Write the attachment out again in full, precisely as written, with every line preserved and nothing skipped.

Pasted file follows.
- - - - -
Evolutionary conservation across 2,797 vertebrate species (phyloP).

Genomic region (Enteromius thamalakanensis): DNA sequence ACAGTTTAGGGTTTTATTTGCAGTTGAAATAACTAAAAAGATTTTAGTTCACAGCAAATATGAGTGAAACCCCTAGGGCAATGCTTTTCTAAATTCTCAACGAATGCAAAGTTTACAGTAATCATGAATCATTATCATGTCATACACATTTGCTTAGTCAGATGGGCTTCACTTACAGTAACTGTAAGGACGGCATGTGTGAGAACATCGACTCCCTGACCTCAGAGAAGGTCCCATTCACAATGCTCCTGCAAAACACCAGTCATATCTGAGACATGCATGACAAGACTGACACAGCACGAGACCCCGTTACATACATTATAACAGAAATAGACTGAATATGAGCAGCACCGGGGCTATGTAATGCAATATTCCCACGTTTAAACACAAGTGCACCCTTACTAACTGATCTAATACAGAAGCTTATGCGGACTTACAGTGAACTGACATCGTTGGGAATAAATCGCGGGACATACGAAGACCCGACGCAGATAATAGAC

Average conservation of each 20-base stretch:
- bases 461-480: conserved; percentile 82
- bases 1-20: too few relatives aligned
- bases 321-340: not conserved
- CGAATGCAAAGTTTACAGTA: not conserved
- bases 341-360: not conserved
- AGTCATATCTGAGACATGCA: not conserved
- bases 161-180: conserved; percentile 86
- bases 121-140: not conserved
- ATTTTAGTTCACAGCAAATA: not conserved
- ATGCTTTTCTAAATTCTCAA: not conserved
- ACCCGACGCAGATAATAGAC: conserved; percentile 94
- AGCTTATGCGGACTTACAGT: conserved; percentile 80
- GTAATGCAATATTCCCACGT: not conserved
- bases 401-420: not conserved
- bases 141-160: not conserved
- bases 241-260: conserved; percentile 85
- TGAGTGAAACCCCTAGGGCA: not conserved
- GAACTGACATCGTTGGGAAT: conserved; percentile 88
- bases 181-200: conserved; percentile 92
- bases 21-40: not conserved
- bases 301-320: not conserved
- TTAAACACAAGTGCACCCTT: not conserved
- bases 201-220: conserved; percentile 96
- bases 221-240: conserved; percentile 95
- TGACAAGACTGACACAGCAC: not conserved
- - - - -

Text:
Evolutionary conservation across 2,797 vertebrate species (phyloP).

Genomic region (Enteromius thamalakanensis): DNA sequence ACAGTTTAGGGTTTTATTTGCAGTTGAAATAACTAAAAAGATTTTAGTTCACAGCAAATATGAGTGAAACCCCTAGGGCAATGCTTTTCTAAATTCTCAACGAATGCAAAGTTTACAGTAATCATGAATCATTATCATGTCATACACATTTGCTTAGTCAGATGGGCTTCACTTACAGTAACTGTAAGGACGGCATGTGTGAGAACATCGACTCCCTGACCTCAGAGAAGGTCCCATTCACAATGCTCCTGCAAAACACCAGTCATATCTGAGACATGCATGACAAGACTGACACAGCACGAGACCCCGTTACATACATTATAACAGAAATAGACTGAATATGAGCAGCACCGGGGCTATGTAATGCAATATTCCCACGTTTAAACACAAGTGCACCCTTACTAACTGATCTAATACAGAAGCTTATGCGGACTTACAGTGAACTGACATCGTTGGGAATAAATCGCGGGACATACGAAGACCCGACGCAGATAATAGAC

Average conservation of each 20-base stretch:
- bases 461-480: conserved; percentile 82
- bases 1-20: too few relatives aligned
- bases 321-340: not conserved
- CGAATGCAAAGTTTACAGTA: not conserved
- bases 341-360: not conserved
- AGTCATATCTGAGACATGCA: not conserved
- bases 161-180: conserved; percentile 86
- bases 121-140: not conserved
- ATTTTAGTTCACAGCAAATA: not conserved
- ATGCTTTTCTAAATTCTCAA: not conserved
- ACCCGACGCAGATAATAGAC: conserved; percentile 94
- AGCTTATGCGGACTTACAGT: conserved; percentile 80
- GTAATGCAATATTCCCACGT: not conserved
- bases 401-420: not conserved
- bases 141-160: not conserved
- bases 241-260: conserved; percentile 85
- TGAGTGAAACCCCTAGGGCA: not conserved
- GAACTGACATCGTTGGGAAT: conserved; percentile 88
- bases 181-200: conserved; percentile 92
- bases 21-40: not conserved
- bases 301-320: not conserved
- TTAAACACAAGTGCACCCTT: not conserved
- bases 201-220: conserved; percentile 96
- bases 221-240: conserved; percentile 95
- TGACAAGACTGACACAGCAC: not conserved